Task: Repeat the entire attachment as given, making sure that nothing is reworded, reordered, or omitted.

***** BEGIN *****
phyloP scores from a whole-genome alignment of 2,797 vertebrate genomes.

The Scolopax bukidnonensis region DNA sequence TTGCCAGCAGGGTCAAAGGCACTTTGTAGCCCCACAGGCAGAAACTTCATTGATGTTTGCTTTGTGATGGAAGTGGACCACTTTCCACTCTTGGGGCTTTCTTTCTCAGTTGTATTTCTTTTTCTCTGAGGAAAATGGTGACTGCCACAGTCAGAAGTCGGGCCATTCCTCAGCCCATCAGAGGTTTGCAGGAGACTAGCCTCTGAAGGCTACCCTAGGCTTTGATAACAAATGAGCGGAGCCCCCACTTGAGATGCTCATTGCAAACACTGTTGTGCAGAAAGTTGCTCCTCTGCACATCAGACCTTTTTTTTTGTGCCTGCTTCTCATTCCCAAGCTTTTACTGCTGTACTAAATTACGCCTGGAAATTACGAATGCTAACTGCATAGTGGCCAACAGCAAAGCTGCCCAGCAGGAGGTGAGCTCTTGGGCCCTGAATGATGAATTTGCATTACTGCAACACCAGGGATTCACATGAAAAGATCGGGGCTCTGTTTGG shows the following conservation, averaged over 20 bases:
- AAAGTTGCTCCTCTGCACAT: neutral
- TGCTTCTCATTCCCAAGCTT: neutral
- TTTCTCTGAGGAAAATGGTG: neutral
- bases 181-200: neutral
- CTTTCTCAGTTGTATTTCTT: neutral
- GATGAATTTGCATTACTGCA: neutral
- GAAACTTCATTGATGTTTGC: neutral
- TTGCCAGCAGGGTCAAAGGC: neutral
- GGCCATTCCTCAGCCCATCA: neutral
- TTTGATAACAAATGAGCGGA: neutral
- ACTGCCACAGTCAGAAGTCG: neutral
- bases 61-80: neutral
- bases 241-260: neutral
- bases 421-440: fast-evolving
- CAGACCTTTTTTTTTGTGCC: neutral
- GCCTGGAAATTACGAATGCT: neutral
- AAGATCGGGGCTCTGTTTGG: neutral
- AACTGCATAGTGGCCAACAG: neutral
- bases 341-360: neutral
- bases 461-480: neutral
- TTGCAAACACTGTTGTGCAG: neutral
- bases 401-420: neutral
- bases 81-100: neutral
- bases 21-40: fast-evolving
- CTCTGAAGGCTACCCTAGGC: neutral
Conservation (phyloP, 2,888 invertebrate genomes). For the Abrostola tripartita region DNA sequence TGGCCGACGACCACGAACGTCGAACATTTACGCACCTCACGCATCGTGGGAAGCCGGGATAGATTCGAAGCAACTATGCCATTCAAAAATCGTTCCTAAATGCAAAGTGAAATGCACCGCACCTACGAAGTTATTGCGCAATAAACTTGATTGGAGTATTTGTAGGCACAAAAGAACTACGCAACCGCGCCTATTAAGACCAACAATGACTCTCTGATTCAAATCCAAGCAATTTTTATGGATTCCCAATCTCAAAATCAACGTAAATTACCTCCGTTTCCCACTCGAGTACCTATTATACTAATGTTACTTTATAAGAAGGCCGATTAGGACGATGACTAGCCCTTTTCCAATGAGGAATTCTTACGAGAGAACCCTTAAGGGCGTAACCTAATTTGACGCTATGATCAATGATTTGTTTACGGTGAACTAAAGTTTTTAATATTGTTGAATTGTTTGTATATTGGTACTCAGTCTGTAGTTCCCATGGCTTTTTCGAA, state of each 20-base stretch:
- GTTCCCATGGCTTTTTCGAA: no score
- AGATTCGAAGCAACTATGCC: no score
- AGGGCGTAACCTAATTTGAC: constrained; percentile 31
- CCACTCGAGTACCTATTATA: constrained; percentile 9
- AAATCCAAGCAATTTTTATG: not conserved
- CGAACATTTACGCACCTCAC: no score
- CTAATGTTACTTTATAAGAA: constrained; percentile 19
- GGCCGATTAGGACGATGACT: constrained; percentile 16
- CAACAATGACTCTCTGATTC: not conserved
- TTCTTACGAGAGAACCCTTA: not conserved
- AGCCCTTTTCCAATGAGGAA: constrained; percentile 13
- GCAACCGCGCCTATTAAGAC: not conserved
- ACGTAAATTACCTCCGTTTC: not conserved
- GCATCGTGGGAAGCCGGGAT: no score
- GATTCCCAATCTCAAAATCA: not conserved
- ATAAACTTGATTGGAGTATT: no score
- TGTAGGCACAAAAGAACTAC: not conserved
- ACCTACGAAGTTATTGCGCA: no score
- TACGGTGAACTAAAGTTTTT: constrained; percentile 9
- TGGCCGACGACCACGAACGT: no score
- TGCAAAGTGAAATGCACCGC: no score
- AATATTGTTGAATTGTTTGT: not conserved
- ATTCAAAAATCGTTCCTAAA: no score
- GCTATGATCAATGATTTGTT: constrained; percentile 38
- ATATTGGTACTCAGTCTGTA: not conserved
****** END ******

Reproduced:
phyloP scores from a whole-genome alignment of 2,797 vertebrate genomes.

The Scolopax bukidnonensis region DNA sequence TTGCCAGCAGGGTCAAAGGCACTTTGTAGCCCCACAGGCAGAAACTTCATTGATGTTTGCTTTGTGATGGAAGTGGACCACTTTCCACTCTTGGGGCTTTCTTTCTCAGTTGTATTTCTTTTTCTCTGAGGAAAATGGTGACTGCCACAGTCAGAAGTCGGGCCATTCCTCAGCCCATCAGAGGTTTGCAGGAGACTAGCCTCTGAAGGCTACCCTAGGCTTTGATAACAAATGAGCGGAGCCCCCACTTGAGATGCTCATTGCAAACACTGTTGTGCAGAAAGTTGCTCCTCTGCACATCAGACCTTTTTTTTTGTGCCTGCTTCTCATTCCCAAGCTTTTACTGCTGTACTAAATTACGCCTGGAAATTACGAATGCTAACTGCATAGTGGCCAACAGCAAAGCTGCCCAGCAGGAGGTGAGCTCTTGGGCCCTGAATGATGAATTTGCATTACTGCAACACCAGGGATTCACATGAAAAGATCGGGGCTCTGTTTGG shows the following conservation, averaged over 20 bases:
- AAAGTTGCTCCTCTGCACAT: neutral
- TGCTTCTCATTCCCAAGCTT: neutral
- TTTCTCTGAGGAAAATGGTG: neutral
- bases 181-200: neutral
- CTTTCTCAGTTGTATTTCTT: neutral
- GATGAATTTGCATTACTGCA: neutral
- GAAACTTCATTGATGTTTGC: neutral
- TTGCCAGCAGGGTCAAAGGC: neutral
- GGCCATTCCTCAGCCCATCA: neutral
- TTTGATAACAAATGAGCGGA: neutral
- ACTGCCACAGTCAGAAGTCG: neutral
- bases 61-80: neutral
- bases 241-260: neutral
- bases 421-440: fast-evolving
- CAGACCTTTTTTTTTGTGCC: neutral
- GCCTGGAAATTACGAATGCT: neutral
- AAGATCGGGGCTCTGTTTGG: neutral
- AACTGCATAGTGGCCAACAG: neutral
- bases 341-360: neutral
- bases 461-480: neutral
- TTGCAAACACTGTTGTGCAG: neutral
- bases 401-420: neutral
- bases 81-100: neutral
- bases 21-40: fast-evolving
- CTCTGAAGGCTACCCTAGGC: neutral
Conservation (phyloP, 2,888 invertebrate genomes). For the Abrostola tripartita region DNA sequence TGGCCGACGACCACGAACGTCGAACATTTACGCACCTCACGCATCGTGGGAAGCCGGGATAGATTCGAAGCAACTATGCCATTCAAAAATCGTTCCTAAATGCAAAGTGAAATGCACCGCACCTACGAAGTTATTGCGCAATAAACTTGATTGGAGTATTTGTAGGCACAAAAGAACTACGCAACCGCGCCTATTAAGACCAACAATGACTCTCTGATTCAAATCCAAGCAATTTTTATGGATTCCCAATCTCAAAATCAACGTAAATTACCTCCGTTTCCCACTCGAGTACCTATTATACTAATGTTACTTTATAAGAAGGCCGATTAGGACGATGACTAGCCCTTTTCCAATGAGGAATTCTTACGAGAGAACCCTTAAGGGCGTAACCTAATTTGACGCTATGATCAATGATTTGTTTACGGTGAACTAAAGTTTTTAATATTGTTGAATTGTTTGTATATTGGTACTCAGTCTGTAGTTCCCATGGCTTTTTCGAA, state of each 20-base stretch:
- GTTCCCATGGCTTTTTCGAA: no score
- AGATTCGAAGCAACTATGCC: no score
- AGGGCGTAACCTAATTTGAC: constrained; percentile 31
- CCACTCGAGTACCTATTATA: constrained; percentile 9
- AAATCCAAGCAATTTTTATG: not conserved
- CGAACATTTACGCACCTCAC: no score
- CTAATGTTACTTTATAAGAA: constrained; percentile 19
- GGCCGATTAGGACGATGACT: constrained; percentile 16
- CAACAATGACTCTCTGATTC: not conserved
- TTCTTACGAGAGAACCCTTA: not conserved
- AGCCCTTTTCCAATGAGGAA: constrained; percentile 13
- GCAACCGCGCCTATTAAGAC: not conserved
- ACGTAAATTACCTCCGTTTC: not conserved
- GCATCGTGGGAAGCCGGGAT: no score
- GATTCCCAATCTCAAAATCA: not conserved
- ATAAACTTGATTGGAGTATT: no score
- TGTAGGCACAAAAGAACTAC: not conserved
- ACCTACGAAGTTATTGCGCA: no score
- TACGGTGAACTAAAGTTTTT: constrained; percentile 9
- TGGCCGACGACCACGAACGT: no score
- TGCAAAGTGAAATGCACCGC: no score
- AATATTGTTGAATTGTTTGT: not conserved
- ATTCAAAAATCGTTCCTAAA: no score
- GCTATGATCAATGATTTGTT: constrained; percentile 38
- ATATTGGTACTCAGTCTGTA: not conserved